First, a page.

Posted on Wednesday, March 5th, 2014 by Angie Han
It’s been a wild few years for Dan Harmon, the controversial creator of NBC’s Community. There was his notorious feud with Chevy Chase, his very public firing from his own show, and his eventual re-hiring by the same show. The first Harmontown trailer tags along on the cross-country comedy tour he took in the interim, offering a tiny taste of what this beloved but troubled artist was going through during that time.
Neil Berkeley (Beauty Is Embarrassing) directed, and several of Harmon’s showbiz friends including Joel McHale, Alison Brie, Sarah Silverman, and Jack Black make appearances. Watch the video after the jump.
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After some big budget missteps, M. Night Shyamalan is dialing things back for his next movie. The Sixth Sense and Unbreakable director is currently filming a small film called Sundowning, which reportedly only has a cast and crew of 10. Read More »
Eli Roth‘s latest film, The Green Inferno, is still awaiting release but the director behind the Hostel series has already lined up his next thing. It’s called Knock Knock, and the story follows two young girls who seduce a married man and then make his life a living hell. Roth will direct and co-write the screenplay with Nicolas Lopez and Guillermo Amoedo, who collaborated with him on Aftershock.
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As we get closer to the March release of Wes Anderson‘s acclaimed new film The Grand Budapest Hotel, distributor Fox Searchlight isn’t wasting an opportunity to let us know more about the movie. The latest rounds of promotion include a poster from artist Peter Strain, and a new featurette that features a great rhythmic opening before proceeding to explain the opening volleys of the story. See both below. Read More »
There’s not a letter or decimal point missing in that headline. Makeup artist Robin Mathews, who is nominated for an Oscar for her work on Dallas Buyer’s Club, achieved the film’s impressive look on a budget of only $250 — that’s two hundred and fifty bucks for the whole thing, not just one scene or character. The other side of that budget is something more difficult to quantify; it’s a balance of time and effort, of experimentation and nights and weekends spent playing with technique rather than resting.
Mathews gives some details about the work below. Read More »
Posted on Monday, February 17th, 2014 by Angie Han
Tom Hardy stayed mostly under the radar in 2013, but that was only because he was so busy shooting. He’s back in a big way this year with three releases, the first of which, Locke, hit Sundance last month and is now headed for a spring release.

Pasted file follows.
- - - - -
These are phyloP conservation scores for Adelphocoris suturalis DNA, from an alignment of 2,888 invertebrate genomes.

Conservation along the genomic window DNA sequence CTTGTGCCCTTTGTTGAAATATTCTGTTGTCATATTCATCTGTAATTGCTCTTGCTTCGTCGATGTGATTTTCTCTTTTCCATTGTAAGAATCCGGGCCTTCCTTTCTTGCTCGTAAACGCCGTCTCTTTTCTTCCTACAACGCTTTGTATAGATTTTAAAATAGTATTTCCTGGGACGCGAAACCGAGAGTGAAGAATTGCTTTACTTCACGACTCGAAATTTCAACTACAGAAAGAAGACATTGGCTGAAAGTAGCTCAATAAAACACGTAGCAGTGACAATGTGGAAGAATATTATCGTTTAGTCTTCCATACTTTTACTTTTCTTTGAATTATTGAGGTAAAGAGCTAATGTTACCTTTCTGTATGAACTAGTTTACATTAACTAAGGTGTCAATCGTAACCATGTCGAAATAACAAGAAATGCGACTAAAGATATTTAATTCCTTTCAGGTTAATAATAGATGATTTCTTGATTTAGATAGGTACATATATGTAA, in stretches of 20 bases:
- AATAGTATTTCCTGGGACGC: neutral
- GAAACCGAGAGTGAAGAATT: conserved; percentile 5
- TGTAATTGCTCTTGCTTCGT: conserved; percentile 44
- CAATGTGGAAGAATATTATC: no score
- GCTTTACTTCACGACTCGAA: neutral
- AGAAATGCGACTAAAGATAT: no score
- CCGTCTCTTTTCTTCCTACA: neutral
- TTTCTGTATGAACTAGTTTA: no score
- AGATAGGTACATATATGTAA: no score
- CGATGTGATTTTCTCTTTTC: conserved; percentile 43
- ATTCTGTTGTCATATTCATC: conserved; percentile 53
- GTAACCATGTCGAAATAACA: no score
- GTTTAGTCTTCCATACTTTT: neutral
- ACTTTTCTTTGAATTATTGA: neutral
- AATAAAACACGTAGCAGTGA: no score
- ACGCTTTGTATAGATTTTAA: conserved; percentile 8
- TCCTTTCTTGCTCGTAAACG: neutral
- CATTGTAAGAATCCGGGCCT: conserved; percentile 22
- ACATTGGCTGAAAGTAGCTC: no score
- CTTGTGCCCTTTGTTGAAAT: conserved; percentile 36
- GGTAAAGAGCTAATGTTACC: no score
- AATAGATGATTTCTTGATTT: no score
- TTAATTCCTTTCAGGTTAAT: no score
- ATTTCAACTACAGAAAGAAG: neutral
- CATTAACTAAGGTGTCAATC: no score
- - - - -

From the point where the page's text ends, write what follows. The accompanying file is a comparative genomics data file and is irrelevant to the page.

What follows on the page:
Written and directed by Steven Knight, the taut thriller follows a dude taking phone calls in his car. Which doesn’t sound all that exciting, I know, but reviews from the festival circuit say otherwise. Hit the jump to watch the trailer.
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February 2013 was a bittersweet month for the visual effects house Rhythm & Hues. Due to the increased cost of effects-based work in Hollywood and the competitive nature of the business, they were forced to declare bankruptcy, fire hundreds of people and close up shop. Two weeks later, the company was given the Academy Award for Best Visual Effects for their work in Ang Lee’s Life of Pi. The closing spawned tons of protests around Hollywood. How could the best visual effects house not be making any money?
That question has become a fundamental issue within Hollywood, and Rhythm & Hues employees used the unique and upsetting occasion to make a short documentary called Life After Pi. The trailer is out now and the full length short will be released online February 25. Eventually, it’ll be used in a feature length documentary called Hollywood Ending which explores “why the movie capital of the world is forcing filmmakers to leave.” Read More »
Cool Posts From Around the Web:
Last summer Ben Wheatley‘s film A Field in England started to see release, with a simultaneous drop in theaters, on disc, and on cable and VOD in the UK. It went on to play festivals and finally opened in the US last week. Along with the film’s UK release last year was a “digital masterclass” on the making of the movie — a thirty-minute behind the scenes doc that is really terrifically detailed. This isn’t fluffy filler, but rather a nuts and bolts look at making an indie movie with relatively few resources. It’s fantastic stuff, but loaded with spoilers (naturally) about the film.
So now is a great time to point it out to you once more, as the film is in release pretty much everywhere at this point. Below you’ll find a good deal of behind the scenes footage, and links to even more. Read More »